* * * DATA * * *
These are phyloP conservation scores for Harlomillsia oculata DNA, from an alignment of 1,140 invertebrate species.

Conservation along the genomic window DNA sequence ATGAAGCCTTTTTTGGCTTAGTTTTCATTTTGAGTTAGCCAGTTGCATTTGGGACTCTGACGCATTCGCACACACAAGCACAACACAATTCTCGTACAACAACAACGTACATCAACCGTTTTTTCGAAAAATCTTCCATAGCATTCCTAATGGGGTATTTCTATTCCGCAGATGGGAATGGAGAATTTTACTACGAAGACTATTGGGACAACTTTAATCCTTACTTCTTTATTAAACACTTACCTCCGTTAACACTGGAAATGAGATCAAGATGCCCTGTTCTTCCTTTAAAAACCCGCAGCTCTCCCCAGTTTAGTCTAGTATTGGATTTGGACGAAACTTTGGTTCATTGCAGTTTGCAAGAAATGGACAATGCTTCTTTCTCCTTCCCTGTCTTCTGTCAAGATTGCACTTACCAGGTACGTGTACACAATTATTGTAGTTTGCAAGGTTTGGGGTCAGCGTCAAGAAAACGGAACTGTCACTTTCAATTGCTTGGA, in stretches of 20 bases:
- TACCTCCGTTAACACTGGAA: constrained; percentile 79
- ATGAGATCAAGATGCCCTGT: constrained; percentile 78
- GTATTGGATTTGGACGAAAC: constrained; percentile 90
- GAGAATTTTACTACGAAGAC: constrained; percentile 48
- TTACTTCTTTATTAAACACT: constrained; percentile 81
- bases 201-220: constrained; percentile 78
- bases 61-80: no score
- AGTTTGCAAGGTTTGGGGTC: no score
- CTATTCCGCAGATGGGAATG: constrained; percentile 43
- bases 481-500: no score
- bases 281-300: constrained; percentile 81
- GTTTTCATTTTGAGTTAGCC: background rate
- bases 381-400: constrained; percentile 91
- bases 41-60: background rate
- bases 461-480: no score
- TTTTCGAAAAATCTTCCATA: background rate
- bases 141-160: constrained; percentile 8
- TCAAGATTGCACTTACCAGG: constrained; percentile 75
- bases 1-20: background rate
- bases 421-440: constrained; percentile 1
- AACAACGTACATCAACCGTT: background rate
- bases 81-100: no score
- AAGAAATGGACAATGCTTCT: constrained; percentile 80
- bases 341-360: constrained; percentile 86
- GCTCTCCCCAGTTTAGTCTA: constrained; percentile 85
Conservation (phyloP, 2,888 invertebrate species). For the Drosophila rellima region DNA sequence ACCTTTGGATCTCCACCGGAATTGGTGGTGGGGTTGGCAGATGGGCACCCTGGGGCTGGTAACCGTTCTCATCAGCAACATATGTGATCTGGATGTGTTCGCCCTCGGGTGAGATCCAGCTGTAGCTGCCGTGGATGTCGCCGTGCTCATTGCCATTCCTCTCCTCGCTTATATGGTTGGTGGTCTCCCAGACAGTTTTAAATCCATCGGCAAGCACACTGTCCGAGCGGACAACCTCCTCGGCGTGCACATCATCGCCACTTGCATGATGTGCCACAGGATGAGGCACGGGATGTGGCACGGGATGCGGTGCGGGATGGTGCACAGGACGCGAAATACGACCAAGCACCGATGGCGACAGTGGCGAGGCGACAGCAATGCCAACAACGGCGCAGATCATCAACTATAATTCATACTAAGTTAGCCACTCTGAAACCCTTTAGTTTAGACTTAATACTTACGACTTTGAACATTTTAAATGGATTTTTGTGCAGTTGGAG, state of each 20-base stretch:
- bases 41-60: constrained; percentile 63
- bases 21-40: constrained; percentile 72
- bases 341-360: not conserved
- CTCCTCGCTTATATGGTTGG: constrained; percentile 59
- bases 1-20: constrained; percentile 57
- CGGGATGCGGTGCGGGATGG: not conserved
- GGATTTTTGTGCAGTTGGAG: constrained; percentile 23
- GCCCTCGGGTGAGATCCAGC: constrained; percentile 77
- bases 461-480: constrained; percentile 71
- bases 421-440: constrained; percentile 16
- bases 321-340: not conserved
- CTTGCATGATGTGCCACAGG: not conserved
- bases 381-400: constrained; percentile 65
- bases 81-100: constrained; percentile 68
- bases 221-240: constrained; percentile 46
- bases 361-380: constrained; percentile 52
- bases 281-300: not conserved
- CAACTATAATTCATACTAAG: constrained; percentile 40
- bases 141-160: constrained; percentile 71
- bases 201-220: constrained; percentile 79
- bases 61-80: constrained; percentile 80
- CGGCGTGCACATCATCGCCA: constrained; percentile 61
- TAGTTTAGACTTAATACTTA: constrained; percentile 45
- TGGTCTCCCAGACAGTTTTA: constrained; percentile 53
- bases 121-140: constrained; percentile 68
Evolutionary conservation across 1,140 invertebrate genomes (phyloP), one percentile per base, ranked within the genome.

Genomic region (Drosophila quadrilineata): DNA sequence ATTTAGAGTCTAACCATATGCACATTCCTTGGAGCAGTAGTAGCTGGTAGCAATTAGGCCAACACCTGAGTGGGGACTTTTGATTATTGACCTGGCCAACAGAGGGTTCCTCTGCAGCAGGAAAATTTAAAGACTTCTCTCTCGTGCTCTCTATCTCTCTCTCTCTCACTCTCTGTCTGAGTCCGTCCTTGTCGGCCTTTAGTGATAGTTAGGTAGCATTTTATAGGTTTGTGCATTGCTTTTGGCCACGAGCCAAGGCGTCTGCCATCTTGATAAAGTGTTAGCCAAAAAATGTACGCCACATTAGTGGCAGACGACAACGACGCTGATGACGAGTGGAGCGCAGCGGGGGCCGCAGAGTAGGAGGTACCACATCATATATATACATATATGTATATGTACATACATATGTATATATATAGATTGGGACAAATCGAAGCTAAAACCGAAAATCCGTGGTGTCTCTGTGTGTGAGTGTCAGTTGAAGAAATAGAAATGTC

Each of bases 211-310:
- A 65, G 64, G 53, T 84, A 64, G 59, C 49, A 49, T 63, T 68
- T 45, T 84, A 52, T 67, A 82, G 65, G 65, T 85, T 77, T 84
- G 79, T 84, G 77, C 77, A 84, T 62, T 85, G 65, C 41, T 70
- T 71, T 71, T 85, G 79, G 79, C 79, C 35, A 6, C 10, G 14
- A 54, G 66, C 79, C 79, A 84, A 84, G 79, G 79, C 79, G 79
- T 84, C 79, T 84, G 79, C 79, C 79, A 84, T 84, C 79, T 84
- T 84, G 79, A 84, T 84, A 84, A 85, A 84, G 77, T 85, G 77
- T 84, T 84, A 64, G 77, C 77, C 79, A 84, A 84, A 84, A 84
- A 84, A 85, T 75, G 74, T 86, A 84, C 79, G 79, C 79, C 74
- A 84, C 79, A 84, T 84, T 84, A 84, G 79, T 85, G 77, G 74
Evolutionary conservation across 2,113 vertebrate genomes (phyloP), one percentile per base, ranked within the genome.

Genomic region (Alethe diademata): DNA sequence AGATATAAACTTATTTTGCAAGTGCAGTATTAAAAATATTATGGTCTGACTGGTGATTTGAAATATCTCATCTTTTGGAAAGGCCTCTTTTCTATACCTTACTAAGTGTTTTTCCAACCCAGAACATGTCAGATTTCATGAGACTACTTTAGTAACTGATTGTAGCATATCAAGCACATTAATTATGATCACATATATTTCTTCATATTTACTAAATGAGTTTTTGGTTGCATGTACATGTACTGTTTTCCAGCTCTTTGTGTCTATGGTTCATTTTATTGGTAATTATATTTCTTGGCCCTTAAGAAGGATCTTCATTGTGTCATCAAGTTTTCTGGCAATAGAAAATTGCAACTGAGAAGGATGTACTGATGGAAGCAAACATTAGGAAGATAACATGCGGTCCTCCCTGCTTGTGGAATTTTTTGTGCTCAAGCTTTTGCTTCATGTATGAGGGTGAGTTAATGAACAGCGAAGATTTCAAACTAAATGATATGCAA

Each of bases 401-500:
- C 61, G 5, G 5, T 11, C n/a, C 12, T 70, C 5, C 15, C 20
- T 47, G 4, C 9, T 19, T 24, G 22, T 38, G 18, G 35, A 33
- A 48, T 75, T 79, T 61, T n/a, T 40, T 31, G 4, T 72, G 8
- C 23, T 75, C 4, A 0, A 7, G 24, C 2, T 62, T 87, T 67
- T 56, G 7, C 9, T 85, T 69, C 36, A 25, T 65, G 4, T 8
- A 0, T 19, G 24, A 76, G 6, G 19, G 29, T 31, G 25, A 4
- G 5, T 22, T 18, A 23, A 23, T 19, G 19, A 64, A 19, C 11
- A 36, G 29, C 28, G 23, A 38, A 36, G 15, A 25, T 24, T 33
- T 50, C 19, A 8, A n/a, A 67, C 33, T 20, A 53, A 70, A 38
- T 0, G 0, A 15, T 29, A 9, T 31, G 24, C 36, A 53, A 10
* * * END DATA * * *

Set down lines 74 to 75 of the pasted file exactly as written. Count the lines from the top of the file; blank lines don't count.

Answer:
- T 56, G 7, C 9, T 85, T 69, C 36, A 25, T 65, G 4, T 8
- A 0, T 19, G 24, A 76, G 6, G 19, G 29, T 31, G 25, A 4